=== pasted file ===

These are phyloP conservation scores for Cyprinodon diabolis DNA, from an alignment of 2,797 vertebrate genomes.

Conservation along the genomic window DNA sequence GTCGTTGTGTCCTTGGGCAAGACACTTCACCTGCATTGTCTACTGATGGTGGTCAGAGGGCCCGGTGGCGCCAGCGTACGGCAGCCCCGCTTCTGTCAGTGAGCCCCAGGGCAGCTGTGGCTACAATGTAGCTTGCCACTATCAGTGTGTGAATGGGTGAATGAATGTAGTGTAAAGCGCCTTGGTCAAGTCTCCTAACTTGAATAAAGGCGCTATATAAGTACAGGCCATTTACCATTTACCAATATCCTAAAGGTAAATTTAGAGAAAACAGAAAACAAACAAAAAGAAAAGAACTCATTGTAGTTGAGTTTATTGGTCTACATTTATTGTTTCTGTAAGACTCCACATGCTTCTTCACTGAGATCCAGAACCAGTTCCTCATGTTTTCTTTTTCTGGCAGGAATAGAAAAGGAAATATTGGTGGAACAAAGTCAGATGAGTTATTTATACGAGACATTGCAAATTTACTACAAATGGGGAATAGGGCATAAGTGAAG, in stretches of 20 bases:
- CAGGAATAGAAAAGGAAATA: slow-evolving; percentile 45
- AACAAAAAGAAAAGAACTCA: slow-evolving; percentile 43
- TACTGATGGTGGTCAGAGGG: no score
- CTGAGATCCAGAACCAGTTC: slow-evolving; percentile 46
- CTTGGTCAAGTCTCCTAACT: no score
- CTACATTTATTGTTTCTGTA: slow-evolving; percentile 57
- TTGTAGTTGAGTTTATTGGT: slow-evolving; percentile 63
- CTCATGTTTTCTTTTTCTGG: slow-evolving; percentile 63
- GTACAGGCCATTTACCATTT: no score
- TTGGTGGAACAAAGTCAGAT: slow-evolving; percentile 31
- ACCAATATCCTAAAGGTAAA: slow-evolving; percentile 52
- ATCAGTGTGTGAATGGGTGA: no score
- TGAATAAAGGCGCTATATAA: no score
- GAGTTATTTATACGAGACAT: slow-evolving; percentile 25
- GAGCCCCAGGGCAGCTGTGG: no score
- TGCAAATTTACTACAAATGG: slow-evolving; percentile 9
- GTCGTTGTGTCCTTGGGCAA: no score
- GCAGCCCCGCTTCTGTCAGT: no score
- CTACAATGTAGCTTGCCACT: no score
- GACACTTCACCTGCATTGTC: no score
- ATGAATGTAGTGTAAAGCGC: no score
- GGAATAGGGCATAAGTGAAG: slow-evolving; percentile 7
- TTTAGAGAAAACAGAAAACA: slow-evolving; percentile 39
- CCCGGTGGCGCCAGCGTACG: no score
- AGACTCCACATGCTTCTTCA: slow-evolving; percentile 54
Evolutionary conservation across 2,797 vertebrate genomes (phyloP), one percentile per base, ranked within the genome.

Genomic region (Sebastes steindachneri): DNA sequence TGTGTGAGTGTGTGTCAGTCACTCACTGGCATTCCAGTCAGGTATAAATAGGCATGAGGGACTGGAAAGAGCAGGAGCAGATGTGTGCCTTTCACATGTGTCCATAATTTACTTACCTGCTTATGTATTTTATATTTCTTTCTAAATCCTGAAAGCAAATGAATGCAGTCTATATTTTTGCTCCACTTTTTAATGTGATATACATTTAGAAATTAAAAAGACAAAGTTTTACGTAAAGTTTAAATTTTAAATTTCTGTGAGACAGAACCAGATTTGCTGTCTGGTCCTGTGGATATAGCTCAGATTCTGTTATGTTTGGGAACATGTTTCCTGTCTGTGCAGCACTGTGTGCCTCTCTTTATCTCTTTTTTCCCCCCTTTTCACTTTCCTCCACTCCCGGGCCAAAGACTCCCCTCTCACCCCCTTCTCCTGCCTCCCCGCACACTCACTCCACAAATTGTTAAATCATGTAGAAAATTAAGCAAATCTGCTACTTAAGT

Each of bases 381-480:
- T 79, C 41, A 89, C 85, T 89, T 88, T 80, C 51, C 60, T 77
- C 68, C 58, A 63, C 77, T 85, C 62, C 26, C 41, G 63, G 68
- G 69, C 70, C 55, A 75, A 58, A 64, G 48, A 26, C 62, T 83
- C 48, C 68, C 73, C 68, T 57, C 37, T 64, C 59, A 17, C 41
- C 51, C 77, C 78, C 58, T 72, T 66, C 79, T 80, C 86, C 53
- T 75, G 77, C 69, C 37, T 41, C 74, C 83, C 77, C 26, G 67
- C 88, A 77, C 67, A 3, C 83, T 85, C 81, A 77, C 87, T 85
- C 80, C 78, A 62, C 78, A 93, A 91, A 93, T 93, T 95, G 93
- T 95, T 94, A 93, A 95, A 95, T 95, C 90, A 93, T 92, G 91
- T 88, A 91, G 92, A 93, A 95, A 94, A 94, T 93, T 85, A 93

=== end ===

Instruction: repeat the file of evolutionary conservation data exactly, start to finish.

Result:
These are phyloP conservation scores for Cyprinodon diabolis DNA, from an alignment of 2,797 vertebrate genomes.

Conservation along the genomic window DNA sequence GTCGTTGTGTCCTTGGGCAAGACACTTCACCTGCATTGTCTACTGATGGTGGTCAGAGGGCCCGGTGGCGCCAGCGTACGGCAGCCCCGCTTCTGTCAGTGAGCCCCAGGGCAGCTGTGGCTACAATGTAGCTTGCCACTATCAGTGTGTGAATGGGTGAATGAATGTAGTGTAAAGCGCCTTGGTCAAGTCTCCTAACTTGAATAAAGGCGCTATATAAGTACAGGCCATTTACCATTTACCAATATCCTAAAGGTAAATTTAGAGAAAACAGAAAACAAACAAAAAGAAAAGAACTCATTGTAGTTGAGTTTATTGGTCTACATTTATTGTTTCTGTAAGACTCCACATGCTTCTTCACTGAGATCCAGAACCAGTTCCTCATGTTTTCTTTTTCTGGCAGGAATAGAAAAGGAAATATTGGTGGAACAAAGTCAGATGAGTTATTTATACGAGACATTGCAAATTTACTACAAATGGGGAATAGGGCATAAGTGAAG, in stretches of 20 bases:
- CAGGAATAGAAAAGGAAATA: slow-evolving; percentile 45
- AACAAAAAGAAAAGAACTCA: slow-evolving; percentile 43
- TACTGATGGTGGTCAGAGGG: no score
- CTGAGATCCAGAACCAGTTC: slow-evolving; percentile 46
- CTTGGTCAAGTCTCCTAACT: no score
- CTACATTTATTGTTTCTGTA: slow-evolving; percentile 57
- TTGTAGTTGAGTTTATTGGT: slow-evolving; percentile 63
- CTCATGTTTTCTTTTTCTGG: slow-evolving; percentile 63
- GTACAGGCCATTTACCATTT: no score
- TTGGTGGAACAAAGTCAGAT: slow-evolving; percentile 31
- ACCAATATCCTAAAGGTAAA: slow-evolving; percentile 52
- ATCAGTGTGTGAATGGGTGA: no score
- TGAATAAAGGCGCTATATAA: no score
- GAGTTATTTATACGAGACAT: slow-evolving; percentile 25
- GAGCCCCAGGGCAGCTGTGG: no score
- TGCAAATTTACTACAAATGG: slow-evolving; percentile 9
- GTCGTTGTGTCCTTGGGCAA: no score
- GCAGCCCCGCTTCTGTCAGT: no score
- CTACAATGTAGCTTGCCACT: no score
- GACACTTCACCTGCATTGTC: no score
- ATGAATGTAGTGTAAAGCGC: no score
- GGAATAGGGCATAAGTGAAG: slow-evolving; percentile 7
- TTTAGAGAAAACAGAAAACA: slow-evolving; percentile 39
- CCCGGTGGCGCCAGCGTACG: no score
- AGACTCCACATGCTTCTTCA: slow-evolving; percentile 54
Evolutionary conservation across 2,797 vertebrate genomes (phyloP), one percentile per base, ranked within the genome.

Genomic region (Sebastes steindachneri): DNA sequence TGTGTGAGTGTGTGTCAGTCACTCACTGGCATTCCAGTCAGGTATAAATAGGCATGAGGGACTGGAAAGAGCAGGAGCAGATGTGTGCCTTTCACATGTGTCCATAATTTACTTACCTGCTTATGTATTTTATATTTCTTTCTAAATCCTGAAAGCAAATGAATGCAGTCTATATTTTTGCTCCACTTTTTAATGTGATATACATTTAGAAATTAAAAAGACAAAGTTTTACGTAAAGTTTAAATTTTAAATTTCTGTGAGACAGAACCAGATTTGCTGTCTGGTCCTGTGGATATAGCTCAGATTCTGTTATGTTTGGGAACATGTTTCCTGTCTGTGCAGCACTGTGTGCCTCTCTTTATCTCTTTTTTCCCCCCTTTTCACTTTCCTCCACTCCCGGGCCAAAGACTCCCCTCTCACCCCCTTCTCCTGCCTCCCCGCACACTCACTCCACAAATTGTTAAATCATGTAGAAAATTAAGCAAATCTGCTACTTAAGT

Each of bases 381-480:
- T 79, C 41, A 89, C 85, T 89, T 88, T 80, C 51, C 60, T 77
- C 68, C 58, A 63, C 77, T 85, C 62, C 26, C 41, G 63, G 68
- G 69, C 70, C 55, A 75, A 58, A 64, G 48, A 26, C 62, T 83
- C 48, C 68, C 73, C 68, T 57, C 37, T 64, C 59, A 17, C 41
- C 51, C 77, C 78, C 58, T 72, T 66, C 79, T 80, C 86, C 53
- T 75, G 77, C 69, C 37, T 41, C 74, C 83, C 77, C 26, G 67
- C 88, A 77, C 67, A 3, C 83, T 85, C 81, A 77, C 87, T 85
- C 80, C 78, A 62, C 78, A 93, A 91, A 93, T 93, T 95, G 93
- T 95, T 94, A 93, A 95, A 95, T 95, C 90, A 93, T 92, G 91
- T 88, A 91, G 92, A 93, A 95, A 94, A 94, T 93, T 85, A 93